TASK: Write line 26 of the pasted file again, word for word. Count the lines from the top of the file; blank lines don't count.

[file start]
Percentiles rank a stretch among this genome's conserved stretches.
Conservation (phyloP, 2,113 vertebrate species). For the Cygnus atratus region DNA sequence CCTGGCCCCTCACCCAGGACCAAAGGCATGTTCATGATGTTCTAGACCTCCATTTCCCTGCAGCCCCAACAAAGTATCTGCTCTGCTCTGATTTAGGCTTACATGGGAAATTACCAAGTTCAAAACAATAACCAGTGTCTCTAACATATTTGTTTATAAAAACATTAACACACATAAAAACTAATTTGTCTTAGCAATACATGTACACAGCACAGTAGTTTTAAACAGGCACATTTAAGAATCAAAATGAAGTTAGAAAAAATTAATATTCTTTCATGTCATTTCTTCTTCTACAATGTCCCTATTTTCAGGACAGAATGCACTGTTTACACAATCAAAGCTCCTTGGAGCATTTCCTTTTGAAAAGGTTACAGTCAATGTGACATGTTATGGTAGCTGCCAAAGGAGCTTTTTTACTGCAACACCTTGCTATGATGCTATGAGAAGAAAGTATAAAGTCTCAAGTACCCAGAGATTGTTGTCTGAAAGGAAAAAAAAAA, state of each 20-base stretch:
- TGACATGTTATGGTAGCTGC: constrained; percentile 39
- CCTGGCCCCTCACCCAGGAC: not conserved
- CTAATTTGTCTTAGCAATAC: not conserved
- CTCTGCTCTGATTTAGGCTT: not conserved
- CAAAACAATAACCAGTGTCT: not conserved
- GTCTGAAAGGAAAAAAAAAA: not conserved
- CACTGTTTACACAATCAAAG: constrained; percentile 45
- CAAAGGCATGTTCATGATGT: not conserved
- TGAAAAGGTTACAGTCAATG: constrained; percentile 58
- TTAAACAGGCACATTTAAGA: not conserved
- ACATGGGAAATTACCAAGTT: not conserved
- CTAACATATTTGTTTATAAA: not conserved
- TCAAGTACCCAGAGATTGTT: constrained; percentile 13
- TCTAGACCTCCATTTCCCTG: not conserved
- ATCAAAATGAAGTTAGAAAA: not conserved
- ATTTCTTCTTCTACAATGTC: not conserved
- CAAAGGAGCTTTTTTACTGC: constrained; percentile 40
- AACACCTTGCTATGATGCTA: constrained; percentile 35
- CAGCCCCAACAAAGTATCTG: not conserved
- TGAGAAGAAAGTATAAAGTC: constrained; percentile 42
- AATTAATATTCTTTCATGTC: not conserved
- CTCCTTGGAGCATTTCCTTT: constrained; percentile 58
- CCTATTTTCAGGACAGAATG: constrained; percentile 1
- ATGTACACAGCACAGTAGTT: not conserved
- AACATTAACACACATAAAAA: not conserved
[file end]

- ATGTACACAGCACAGTAGTT: not conserved